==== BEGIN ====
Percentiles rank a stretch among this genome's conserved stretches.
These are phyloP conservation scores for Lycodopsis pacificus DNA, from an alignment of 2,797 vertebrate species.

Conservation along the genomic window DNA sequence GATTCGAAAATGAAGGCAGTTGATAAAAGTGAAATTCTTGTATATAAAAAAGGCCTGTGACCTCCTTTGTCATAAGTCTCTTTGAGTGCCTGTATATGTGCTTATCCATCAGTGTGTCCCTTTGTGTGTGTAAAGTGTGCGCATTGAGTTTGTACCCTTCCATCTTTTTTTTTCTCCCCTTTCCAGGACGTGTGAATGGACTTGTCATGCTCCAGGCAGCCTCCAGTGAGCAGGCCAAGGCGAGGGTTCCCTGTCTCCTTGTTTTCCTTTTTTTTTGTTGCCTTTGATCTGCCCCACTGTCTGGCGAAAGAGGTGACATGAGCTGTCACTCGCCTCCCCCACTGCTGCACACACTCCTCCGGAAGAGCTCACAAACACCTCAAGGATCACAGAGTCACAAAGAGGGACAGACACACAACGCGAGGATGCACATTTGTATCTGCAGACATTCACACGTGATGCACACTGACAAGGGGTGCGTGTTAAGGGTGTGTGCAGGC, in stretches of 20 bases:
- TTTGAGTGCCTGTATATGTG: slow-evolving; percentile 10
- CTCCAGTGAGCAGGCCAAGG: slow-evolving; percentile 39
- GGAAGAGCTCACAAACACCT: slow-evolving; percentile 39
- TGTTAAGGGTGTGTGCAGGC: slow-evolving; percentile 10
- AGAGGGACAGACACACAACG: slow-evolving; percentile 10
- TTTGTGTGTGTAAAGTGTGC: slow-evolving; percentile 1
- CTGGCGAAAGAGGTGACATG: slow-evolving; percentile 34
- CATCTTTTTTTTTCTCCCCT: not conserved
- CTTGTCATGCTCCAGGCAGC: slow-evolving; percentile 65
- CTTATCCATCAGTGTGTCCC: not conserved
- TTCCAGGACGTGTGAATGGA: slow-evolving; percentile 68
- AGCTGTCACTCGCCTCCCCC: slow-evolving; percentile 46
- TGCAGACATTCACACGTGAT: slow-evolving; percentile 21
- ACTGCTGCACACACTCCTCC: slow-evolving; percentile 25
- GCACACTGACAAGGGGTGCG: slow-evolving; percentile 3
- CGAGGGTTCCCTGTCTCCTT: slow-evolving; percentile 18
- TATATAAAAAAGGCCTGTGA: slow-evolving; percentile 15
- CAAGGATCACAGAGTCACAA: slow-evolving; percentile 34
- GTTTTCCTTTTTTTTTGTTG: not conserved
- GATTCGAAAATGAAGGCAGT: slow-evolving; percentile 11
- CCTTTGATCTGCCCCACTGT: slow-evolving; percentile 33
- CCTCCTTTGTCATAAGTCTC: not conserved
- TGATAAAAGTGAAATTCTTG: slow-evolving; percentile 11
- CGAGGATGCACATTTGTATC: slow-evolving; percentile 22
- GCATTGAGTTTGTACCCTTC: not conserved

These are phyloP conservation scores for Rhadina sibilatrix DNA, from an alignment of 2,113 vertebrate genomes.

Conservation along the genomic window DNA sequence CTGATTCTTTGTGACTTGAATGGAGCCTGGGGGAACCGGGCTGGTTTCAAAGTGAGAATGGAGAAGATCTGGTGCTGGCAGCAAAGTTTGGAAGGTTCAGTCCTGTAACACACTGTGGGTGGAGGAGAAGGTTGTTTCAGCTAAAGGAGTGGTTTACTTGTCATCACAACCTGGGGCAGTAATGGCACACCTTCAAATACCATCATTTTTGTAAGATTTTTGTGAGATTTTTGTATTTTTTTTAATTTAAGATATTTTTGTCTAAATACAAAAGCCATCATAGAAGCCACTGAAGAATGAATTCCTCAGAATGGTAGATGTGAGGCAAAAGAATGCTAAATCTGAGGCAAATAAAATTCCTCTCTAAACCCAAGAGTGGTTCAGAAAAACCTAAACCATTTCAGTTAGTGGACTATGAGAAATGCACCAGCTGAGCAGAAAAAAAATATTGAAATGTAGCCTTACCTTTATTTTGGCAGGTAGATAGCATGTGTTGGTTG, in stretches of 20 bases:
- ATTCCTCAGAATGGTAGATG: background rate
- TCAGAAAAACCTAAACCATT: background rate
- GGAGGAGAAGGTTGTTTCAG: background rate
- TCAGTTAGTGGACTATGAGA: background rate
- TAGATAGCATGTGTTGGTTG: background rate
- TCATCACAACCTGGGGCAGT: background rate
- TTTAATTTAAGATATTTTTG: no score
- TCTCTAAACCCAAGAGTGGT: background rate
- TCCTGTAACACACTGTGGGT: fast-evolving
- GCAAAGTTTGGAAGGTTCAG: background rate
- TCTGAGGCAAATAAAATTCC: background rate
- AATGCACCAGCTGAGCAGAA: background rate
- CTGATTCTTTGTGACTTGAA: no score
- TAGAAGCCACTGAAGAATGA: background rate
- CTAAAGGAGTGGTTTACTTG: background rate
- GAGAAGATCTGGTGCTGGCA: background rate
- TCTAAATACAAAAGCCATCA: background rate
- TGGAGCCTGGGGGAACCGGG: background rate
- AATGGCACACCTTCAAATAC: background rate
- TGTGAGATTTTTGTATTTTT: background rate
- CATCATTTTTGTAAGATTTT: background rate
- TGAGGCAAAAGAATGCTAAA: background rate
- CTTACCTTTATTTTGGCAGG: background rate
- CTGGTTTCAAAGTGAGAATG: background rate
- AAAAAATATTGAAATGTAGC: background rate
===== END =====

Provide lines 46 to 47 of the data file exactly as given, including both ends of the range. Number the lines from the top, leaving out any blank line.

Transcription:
- GAGAAGATCTGGTGCTGGCA: background rate
- TCTAAATACAAAAGCCATCA: background rate